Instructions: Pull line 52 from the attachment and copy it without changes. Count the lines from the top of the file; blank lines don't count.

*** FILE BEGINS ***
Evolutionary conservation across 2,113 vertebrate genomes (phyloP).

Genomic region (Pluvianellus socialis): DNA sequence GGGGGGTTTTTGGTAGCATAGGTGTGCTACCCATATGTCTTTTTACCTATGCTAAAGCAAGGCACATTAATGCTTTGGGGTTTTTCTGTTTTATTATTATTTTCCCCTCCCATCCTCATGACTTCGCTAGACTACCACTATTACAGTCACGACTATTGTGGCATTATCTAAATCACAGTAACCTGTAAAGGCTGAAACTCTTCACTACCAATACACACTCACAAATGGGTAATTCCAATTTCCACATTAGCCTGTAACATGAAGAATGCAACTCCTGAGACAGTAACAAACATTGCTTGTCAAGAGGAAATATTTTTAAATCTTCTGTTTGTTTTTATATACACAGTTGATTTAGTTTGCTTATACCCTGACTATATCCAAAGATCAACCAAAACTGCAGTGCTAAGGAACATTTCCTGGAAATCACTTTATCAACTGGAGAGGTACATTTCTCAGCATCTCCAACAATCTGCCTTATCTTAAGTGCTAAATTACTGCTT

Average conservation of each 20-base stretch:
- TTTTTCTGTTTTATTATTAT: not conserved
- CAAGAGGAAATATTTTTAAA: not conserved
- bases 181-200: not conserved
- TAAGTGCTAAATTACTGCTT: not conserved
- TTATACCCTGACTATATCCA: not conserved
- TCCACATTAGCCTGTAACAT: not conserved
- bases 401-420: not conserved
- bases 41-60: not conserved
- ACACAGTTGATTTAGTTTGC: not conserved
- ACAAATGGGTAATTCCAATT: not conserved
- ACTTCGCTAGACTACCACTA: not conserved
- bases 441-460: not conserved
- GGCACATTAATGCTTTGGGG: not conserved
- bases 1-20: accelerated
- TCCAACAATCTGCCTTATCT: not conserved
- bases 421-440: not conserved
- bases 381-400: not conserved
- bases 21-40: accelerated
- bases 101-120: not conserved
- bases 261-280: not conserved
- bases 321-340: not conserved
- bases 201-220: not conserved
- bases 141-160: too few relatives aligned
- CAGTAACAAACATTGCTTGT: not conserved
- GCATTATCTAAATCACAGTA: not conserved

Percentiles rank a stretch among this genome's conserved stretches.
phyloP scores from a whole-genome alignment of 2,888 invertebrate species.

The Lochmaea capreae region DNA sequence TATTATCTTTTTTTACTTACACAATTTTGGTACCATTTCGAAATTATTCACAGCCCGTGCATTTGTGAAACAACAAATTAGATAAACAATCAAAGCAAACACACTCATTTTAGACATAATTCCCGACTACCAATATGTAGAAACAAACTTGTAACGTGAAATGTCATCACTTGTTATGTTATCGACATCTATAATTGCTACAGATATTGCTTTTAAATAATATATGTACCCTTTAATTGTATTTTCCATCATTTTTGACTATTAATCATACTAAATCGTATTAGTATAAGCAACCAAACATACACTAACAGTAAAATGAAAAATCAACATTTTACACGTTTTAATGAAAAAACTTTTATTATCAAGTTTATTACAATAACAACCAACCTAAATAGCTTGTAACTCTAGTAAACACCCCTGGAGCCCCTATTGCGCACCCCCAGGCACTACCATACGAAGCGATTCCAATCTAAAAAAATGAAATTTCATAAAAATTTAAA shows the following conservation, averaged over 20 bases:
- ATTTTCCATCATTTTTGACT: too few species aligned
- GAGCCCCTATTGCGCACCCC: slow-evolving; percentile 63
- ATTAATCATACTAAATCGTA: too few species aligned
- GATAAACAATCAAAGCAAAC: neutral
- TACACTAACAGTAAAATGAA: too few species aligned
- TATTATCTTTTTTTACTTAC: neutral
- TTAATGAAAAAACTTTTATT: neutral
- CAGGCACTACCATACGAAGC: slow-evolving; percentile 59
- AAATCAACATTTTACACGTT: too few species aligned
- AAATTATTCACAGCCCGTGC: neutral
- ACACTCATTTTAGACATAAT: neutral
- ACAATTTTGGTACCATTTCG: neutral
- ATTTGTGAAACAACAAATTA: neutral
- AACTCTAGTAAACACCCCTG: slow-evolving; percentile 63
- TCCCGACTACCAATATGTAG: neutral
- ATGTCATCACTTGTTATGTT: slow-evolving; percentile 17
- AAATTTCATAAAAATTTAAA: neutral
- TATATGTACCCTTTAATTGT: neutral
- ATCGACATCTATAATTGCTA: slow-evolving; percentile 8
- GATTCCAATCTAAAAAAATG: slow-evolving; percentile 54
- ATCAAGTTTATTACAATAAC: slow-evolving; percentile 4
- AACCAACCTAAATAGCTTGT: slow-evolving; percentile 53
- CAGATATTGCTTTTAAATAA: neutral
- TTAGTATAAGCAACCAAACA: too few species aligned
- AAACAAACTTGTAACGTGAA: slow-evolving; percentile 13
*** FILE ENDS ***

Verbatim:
- ATCAAGTTTATTACAATAAC: slow-evolving; percentile 4